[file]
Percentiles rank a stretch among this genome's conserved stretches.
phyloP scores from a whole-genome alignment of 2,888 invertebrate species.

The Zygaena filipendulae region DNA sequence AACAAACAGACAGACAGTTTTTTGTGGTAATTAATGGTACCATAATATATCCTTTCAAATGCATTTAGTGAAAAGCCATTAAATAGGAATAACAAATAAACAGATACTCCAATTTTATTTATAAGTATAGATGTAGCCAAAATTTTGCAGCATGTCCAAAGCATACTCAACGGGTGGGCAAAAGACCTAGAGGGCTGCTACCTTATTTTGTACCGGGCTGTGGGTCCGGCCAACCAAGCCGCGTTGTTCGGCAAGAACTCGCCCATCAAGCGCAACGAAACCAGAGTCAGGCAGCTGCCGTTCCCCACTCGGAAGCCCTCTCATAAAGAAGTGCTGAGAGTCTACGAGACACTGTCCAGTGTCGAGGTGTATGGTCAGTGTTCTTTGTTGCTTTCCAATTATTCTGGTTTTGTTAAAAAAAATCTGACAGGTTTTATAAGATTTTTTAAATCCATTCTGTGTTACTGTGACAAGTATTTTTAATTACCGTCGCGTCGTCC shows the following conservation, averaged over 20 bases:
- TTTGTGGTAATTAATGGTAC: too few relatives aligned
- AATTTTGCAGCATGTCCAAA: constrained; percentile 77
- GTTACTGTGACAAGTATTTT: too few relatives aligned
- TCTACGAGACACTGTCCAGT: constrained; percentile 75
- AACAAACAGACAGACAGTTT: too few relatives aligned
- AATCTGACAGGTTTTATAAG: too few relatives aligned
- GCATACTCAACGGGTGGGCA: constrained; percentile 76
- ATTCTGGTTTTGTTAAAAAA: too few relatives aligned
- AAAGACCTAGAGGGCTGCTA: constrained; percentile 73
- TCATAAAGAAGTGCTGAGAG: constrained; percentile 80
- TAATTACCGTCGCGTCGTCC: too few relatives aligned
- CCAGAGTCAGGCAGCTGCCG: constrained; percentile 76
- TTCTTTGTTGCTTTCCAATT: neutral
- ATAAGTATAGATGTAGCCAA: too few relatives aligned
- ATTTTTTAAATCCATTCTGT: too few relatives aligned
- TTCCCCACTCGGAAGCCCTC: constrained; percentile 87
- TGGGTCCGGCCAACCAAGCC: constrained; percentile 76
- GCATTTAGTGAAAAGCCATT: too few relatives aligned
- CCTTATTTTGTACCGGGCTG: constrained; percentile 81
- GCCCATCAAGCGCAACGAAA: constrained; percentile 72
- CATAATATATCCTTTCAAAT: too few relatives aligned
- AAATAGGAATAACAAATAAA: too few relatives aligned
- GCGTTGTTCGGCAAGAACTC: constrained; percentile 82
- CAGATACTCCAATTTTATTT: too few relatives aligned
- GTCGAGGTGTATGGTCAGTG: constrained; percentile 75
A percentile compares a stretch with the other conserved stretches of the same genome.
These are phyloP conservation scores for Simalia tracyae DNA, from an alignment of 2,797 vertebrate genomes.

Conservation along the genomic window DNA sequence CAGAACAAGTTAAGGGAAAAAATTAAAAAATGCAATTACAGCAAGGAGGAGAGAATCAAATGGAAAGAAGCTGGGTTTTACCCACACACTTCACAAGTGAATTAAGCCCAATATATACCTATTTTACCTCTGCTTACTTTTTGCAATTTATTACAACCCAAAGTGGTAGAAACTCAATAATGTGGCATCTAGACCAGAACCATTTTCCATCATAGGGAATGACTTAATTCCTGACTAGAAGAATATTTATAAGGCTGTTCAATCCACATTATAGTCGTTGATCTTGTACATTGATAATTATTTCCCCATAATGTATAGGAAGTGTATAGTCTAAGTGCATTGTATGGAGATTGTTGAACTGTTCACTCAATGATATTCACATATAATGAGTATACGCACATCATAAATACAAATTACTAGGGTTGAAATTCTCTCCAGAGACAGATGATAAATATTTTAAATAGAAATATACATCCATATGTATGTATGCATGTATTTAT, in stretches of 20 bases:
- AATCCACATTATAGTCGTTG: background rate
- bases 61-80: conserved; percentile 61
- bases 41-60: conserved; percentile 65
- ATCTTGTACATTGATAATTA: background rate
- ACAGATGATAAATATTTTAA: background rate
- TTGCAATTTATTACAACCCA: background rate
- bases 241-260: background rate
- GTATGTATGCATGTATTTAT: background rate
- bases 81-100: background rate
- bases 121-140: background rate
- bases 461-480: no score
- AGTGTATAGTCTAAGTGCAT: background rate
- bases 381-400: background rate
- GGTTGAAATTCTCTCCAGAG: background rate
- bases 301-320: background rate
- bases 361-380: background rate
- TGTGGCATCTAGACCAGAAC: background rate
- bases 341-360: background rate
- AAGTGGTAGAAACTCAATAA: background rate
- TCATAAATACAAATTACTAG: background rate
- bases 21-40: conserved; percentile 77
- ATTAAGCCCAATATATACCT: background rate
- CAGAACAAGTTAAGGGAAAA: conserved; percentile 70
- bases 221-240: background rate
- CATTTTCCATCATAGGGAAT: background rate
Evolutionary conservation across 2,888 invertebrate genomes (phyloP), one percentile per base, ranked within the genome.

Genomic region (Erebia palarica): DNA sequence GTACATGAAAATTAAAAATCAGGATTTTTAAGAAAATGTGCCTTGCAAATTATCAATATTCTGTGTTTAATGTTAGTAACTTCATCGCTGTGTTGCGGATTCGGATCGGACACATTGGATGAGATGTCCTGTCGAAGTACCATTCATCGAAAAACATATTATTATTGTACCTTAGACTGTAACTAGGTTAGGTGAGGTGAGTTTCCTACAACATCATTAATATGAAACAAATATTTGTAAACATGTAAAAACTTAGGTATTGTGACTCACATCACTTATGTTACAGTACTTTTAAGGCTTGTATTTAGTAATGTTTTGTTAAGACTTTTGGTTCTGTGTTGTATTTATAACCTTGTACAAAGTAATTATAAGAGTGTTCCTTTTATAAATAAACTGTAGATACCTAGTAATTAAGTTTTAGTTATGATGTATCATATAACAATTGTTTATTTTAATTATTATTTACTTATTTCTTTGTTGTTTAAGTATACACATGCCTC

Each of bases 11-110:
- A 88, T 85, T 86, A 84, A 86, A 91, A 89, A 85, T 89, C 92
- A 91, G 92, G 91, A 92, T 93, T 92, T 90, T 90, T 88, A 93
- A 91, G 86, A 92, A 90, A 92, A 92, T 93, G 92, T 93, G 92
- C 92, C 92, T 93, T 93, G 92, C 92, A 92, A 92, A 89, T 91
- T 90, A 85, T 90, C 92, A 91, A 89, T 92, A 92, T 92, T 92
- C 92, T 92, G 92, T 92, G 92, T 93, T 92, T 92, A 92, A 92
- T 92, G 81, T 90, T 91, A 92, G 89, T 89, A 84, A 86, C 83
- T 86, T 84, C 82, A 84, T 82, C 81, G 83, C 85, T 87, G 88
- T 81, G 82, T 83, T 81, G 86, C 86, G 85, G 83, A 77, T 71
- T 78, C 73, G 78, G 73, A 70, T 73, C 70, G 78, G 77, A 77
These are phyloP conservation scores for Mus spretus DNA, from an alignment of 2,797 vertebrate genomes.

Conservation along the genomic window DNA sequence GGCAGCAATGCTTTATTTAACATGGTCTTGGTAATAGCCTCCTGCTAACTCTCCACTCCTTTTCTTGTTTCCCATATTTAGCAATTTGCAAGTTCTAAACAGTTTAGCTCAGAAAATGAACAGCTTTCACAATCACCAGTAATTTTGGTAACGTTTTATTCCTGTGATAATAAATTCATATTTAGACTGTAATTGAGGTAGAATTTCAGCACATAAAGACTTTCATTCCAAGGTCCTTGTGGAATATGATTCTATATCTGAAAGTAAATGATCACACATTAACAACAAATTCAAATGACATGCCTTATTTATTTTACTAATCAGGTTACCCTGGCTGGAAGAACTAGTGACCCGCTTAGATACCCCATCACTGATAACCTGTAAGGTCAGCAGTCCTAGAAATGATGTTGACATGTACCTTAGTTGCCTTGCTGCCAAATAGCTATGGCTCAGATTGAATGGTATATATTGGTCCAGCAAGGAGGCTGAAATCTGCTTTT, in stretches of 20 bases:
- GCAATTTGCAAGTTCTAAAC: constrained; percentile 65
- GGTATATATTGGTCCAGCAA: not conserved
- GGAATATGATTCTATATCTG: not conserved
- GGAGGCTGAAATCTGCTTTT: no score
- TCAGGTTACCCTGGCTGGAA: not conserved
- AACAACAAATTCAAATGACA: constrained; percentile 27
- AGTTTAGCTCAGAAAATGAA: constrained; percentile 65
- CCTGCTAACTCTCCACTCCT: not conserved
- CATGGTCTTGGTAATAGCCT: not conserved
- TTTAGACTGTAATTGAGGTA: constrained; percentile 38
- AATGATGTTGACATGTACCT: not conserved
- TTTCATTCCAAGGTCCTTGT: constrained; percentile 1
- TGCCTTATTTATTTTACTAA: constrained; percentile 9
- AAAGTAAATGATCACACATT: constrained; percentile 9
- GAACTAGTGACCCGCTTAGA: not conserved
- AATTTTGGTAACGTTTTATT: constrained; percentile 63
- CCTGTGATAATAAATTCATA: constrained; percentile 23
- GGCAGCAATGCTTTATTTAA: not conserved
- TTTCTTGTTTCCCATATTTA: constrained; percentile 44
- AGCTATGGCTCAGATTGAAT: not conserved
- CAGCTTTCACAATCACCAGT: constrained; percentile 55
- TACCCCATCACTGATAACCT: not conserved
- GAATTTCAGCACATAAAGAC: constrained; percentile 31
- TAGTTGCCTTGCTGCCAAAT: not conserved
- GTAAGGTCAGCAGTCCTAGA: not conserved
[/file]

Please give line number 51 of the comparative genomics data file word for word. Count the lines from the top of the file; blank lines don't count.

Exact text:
- TCATAAATACAAATTACTAG: background rate